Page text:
A Very Italian Christmas
When it comes to Christmas, Italians do things the traditional way. The very essence of the season is family, love, and food (and a love of food!). There’s also a great respect for festive customs dating back many years which are shared from generation to generation.
The Italian Christmas season generally lasts 3 weeks and begins on 17th December when a period called Novena starts. Neighbourhoods all over Italy are filled with church services and the sounds of bagpipes and carol singers celebrating this special time.
On Christmas Eve, an age-old tradition is that of the Urn of Fate. Families fill a large ornamental bowl with wrapped presents and gather together, taking it in turn to draw a gift from the bowl until there are none left. It is also common for Italians not to eat meat and instead a light seafood meal is served the day before Christmas.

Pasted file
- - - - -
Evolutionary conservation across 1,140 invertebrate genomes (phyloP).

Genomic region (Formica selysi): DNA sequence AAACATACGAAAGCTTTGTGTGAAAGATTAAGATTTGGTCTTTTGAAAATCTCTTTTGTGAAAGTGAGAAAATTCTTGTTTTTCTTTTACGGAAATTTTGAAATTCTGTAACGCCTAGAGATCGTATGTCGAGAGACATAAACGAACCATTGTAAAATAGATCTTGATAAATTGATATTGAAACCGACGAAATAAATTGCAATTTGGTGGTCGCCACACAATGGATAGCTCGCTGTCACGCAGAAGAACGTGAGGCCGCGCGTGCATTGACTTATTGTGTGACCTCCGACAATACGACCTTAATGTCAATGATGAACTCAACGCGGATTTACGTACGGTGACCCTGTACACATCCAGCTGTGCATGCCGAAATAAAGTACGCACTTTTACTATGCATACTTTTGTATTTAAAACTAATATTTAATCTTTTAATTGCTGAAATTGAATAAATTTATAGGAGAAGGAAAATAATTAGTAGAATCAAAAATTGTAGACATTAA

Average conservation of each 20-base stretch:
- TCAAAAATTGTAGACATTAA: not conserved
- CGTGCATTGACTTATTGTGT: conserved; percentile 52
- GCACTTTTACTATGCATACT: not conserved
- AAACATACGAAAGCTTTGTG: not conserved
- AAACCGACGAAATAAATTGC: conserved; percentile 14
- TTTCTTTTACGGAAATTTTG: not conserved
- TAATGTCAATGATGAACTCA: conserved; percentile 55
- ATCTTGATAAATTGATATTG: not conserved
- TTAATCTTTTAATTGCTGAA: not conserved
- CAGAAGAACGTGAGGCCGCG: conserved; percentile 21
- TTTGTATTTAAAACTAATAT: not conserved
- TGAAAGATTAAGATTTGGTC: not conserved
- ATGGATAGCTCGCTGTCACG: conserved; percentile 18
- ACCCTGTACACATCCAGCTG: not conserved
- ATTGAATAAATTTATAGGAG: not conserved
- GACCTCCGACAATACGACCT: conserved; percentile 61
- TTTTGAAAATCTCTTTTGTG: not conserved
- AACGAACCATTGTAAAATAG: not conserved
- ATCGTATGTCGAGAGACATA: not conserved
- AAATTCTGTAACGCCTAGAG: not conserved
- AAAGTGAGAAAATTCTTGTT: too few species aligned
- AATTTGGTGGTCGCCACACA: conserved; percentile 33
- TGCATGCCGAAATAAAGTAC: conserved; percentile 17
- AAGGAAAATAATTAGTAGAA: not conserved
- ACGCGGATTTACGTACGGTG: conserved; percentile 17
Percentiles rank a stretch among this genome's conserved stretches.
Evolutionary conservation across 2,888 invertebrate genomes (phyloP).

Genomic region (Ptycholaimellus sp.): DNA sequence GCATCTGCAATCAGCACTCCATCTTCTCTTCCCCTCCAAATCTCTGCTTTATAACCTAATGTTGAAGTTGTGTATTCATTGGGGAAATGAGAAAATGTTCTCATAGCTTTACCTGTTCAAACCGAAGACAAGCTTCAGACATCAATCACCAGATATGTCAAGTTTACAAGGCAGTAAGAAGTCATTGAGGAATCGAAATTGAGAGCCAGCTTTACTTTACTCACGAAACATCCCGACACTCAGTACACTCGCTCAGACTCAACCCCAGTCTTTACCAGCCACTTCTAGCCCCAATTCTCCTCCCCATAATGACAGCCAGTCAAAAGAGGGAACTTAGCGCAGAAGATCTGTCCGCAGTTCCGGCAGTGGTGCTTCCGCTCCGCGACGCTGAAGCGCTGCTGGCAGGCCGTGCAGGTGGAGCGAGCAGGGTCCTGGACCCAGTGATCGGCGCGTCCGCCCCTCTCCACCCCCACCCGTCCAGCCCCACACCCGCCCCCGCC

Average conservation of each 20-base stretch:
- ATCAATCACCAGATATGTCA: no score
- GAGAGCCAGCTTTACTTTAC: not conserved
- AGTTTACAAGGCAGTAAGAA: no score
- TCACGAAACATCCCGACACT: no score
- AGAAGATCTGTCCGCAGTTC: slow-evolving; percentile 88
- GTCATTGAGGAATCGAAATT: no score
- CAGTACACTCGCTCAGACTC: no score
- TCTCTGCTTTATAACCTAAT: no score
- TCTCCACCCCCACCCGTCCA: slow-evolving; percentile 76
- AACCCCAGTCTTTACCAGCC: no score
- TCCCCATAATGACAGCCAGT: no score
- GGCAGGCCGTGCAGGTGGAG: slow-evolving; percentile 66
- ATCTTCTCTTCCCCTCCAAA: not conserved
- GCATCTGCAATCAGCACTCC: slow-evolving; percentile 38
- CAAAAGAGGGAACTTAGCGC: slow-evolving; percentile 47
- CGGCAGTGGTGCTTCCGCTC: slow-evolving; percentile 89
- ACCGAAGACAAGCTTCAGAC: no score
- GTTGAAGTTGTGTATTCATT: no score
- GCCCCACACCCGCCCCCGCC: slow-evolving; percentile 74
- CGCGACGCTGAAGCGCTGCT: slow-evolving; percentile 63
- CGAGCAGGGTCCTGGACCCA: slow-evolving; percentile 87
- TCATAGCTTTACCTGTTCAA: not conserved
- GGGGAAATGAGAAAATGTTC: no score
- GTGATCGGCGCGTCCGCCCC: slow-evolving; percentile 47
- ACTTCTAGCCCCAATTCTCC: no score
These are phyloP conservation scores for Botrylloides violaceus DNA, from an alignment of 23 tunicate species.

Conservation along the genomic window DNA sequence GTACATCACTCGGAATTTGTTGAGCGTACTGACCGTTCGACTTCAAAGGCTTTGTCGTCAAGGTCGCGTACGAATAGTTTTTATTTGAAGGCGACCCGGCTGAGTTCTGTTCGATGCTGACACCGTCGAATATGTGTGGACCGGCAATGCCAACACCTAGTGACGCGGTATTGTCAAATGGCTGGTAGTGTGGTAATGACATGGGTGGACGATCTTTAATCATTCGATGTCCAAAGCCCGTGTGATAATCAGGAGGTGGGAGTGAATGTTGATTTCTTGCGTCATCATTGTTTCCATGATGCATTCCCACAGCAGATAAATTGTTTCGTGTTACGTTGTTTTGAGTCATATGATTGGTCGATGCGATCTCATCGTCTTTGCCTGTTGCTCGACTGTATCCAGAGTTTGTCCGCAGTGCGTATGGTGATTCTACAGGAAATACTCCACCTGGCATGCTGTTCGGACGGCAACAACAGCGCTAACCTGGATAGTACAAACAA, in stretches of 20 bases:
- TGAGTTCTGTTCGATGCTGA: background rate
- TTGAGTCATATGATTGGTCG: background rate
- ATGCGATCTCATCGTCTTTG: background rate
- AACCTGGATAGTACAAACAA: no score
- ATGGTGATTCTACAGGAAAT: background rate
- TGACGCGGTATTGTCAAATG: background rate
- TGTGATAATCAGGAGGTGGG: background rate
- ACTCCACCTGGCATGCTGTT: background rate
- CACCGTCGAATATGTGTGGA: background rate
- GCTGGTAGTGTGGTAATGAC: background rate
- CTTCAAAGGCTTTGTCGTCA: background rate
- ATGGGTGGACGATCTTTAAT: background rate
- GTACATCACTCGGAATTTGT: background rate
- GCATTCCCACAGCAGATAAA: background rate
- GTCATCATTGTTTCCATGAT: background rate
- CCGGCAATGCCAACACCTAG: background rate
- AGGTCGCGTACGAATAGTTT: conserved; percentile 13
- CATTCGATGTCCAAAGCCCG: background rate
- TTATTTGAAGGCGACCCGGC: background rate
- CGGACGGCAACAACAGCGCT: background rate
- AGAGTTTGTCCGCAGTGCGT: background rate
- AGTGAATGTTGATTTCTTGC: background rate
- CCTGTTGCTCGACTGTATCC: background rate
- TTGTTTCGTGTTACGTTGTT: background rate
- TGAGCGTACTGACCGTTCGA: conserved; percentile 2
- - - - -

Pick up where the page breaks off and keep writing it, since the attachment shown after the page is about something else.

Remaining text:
For most of us, Christmas is all over come the New Year but did you know that some Italians actually wait until the 6th January, also known as the Epiphany, to open their presents? Children traditionally receive a stocking that is filled with colourful sweets and gifts if they have been nice. However, if they have been naughty, their stocking will be filled with coal (blackened sugar)! Legend has it that the presents are delivered by a witch called La Befana. The family then come together for a special meal to mark the end of the holidays.
Whatever your Christmas traditions are we hope you have a wonderful time. Buone Feste everyone!
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